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This work is licensed under a Creative Commons Attribution-Noncommercial-No Derivative Works 4.0 License.

Date of Award

Spring 2010

Document Type


Degree Name

Master of Arts (MA)


Department of History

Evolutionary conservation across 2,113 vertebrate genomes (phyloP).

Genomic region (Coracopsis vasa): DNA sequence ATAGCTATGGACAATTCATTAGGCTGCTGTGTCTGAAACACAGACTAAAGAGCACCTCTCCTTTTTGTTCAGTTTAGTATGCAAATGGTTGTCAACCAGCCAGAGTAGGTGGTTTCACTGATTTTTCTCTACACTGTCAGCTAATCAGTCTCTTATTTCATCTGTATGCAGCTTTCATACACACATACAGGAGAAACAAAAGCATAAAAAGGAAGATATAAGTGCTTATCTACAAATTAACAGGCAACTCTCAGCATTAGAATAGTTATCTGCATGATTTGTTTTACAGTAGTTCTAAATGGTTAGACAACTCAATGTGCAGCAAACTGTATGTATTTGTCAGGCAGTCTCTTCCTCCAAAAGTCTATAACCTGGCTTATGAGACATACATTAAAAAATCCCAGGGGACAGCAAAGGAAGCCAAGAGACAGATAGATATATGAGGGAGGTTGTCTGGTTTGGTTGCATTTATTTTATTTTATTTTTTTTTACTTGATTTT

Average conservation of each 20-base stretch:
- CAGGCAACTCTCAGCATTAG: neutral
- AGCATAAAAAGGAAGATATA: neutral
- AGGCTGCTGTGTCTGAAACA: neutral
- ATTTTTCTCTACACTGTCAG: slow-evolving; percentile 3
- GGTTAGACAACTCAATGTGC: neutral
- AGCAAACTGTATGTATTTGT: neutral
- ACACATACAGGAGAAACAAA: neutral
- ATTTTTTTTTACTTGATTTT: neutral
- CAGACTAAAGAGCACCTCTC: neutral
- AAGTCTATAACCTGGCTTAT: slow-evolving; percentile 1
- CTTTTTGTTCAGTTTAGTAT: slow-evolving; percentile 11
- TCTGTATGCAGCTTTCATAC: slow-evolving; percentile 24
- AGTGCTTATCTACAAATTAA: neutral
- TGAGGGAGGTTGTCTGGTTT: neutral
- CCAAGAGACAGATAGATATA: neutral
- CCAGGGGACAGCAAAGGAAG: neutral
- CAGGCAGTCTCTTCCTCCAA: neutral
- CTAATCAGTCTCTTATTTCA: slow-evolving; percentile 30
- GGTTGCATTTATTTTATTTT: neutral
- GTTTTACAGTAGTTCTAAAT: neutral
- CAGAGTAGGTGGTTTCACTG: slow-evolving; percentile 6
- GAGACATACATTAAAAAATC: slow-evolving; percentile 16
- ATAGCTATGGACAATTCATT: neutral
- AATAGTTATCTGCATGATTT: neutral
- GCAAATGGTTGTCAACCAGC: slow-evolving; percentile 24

The American Revolution teaches many important lessons concerning the struggle for freedom and independence. The voluminous record amassed by historians on the subject focuses on every aspect of the war from the Enlightenment’s influence on the writings of men like Thomas Jefferson down to the type of buttons worn on the uniforms of the combatants. The scant attention given to the role of slaves during and after the conflict belies the critical role these men and women played in shaping its outcome. Moreover, a closer evaluation of the strong desire to be free present in the slaves, and how they risked their lives to act upon this desire, may reveal a truer expression of the Enlightenment ideals commonly attributed to the patriots. Analyzing the response of slaves to the offers of freedom in exchange for military service made by the British and Americans during the American Revolution provides insight into which offer the slaves viewed as more credible and reflects how both of these societies were on divergent paths concerning slavery. Their participation as soldiers during the conflict also exposed certain contradictions in the slave system that cracked the foundation of slavery leading to strained justifications for its continued existence on one side and incremental emancipation on the other.

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